With support from the Sarawak Forest Department, the 5-year CFMPs (2018 - 2023) for the Kelabit and Penan communities, respectively, were developed with key priorities and strategies identified for the further management of the forest resources. Two sustainable forest management demonstration sites were officially established by the Sarawak Forest Department, one at Long San for the Kelabit community (753ha) and one at Ulu Sg Terasak for the Penan community (678ha), have been established and earmarked to be reserved for community use, where APFNet supported forest management activities in parts of these areas. The management objectives of the CFMPs include: 1) Engage local stakeholders; 2) Empower communities to manage community conservation areas; 3) Develop further resources that can be traded to earn money or make saleable products; and 4)  Enforce laws & regulations pertaining to the catchment.

To support the implementation of such CFMPs, a co-management agreement between Sarawak Forest Department and the two target communities, which will support the joint management of forest resources in Sungai Medihit Watershed, has been developed. Through this agreement, the communities were given opportunities to provide input regarding the management of their local forests, in particular, their SFM Demonstration Sites. This was the first time the Sarawak Forest Department was a party to the development of CFMPs, and it is keen to see these plans work in practice, and possibly develop CFMPs elsewhere in Sarawak. Finally, the Sarawak Forest Department was supporting the communities in every step of rehabilitating the forests through implementing the co-management agreement.

Better communities’ living condition

The project also contributed to improve livelihoods of the local Kelabit and Penan communities within the area. Four alternative livelihood activities were introduced. One of these is the establishment of the Tagang System at the Sungai Medihit River, which encourages sustainable fishing practices to preserve and protect the fish stocks for long-term benefit of the communities. The system empowered the villagers to manage a stretch of water close to them, and the villagers helped protecting the river from overfishing or pollution. The fish can be caught in a year or two, and all small fish as well as those of breeding size would be released back into the water to ensure the survival of the fish. The system created a sense of empowerment in preventing pollution and managing the rivers to preserve the natural environment for future generations, and benefit the communities in a sustainable way. Furthermore, locals were also trained in chicken rearing, vegetable farming and selected homestay sites were upgraded to be tourist-ready. All of these activities equip them with new skills and increase their household income without depending too much on timber and NTFPs.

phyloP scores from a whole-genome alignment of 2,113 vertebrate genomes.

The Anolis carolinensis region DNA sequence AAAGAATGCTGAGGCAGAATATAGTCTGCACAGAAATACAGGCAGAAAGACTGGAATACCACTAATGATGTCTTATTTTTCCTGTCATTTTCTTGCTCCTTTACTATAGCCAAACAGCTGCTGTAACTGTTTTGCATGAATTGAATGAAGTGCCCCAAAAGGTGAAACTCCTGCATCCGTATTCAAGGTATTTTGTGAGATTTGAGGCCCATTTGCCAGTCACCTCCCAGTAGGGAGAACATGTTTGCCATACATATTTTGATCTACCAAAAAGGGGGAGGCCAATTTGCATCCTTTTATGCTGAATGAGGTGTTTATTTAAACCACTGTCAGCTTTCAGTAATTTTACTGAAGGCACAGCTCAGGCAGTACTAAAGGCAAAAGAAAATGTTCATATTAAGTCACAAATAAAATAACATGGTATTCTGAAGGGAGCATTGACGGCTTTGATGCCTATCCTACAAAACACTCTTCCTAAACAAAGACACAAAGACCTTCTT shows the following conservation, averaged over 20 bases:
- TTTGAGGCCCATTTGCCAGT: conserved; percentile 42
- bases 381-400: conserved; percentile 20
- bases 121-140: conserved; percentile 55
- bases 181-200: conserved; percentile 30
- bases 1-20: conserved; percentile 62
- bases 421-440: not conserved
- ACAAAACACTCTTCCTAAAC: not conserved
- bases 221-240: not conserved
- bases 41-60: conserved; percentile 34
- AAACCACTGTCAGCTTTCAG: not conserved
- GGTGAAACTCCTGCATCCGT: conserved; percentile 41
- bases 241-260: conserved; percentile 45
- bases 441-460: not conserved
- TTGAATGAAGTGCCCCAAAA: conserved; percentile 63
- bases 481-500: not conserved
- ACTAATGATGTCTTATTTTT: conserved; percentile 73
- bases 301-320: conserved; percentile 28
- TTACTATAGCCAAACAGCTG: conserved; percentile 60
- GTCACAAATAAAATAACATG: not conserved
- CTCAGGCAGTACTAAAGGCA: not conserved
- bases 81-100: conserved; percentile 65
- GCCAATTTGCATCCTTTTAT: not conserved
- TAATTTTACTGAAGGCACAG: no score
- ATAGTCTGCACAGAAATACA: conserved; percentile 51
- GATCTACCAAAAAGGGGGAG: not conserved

Fig. 2-3 Two households, one each from the Kelabit and Penan communities were identified to demonstrate chicken farming.

Of significant importance to the local community in the Sungai Medihit Watershed area is the improvement of infrastructure, something that had been directly requested by the community at multiple points during the project design phase. This includes the construction of a road from Long Napir to Kampung Bahagia to which land owners in the area have agreed. The installation of a solar energy power system allows for access to green electricity for the households in Long Napir and Kampung Bahagia. The renovation of a guest house for the community school allows Penan parents to use while settling their children in at school.


The project was successfully completed by the end of 2018, for key achievements please click to see the documentary film.  




1. project document_final.pdf

2. Soc-Eco Study of the community living with in Sungai Medihit Watershed.pdf

3. Project Progress presentation.pptx


4. Project Completion Report.pdf


5Project Terminal Evaluation Report.pdf


     6.Project Documentary Film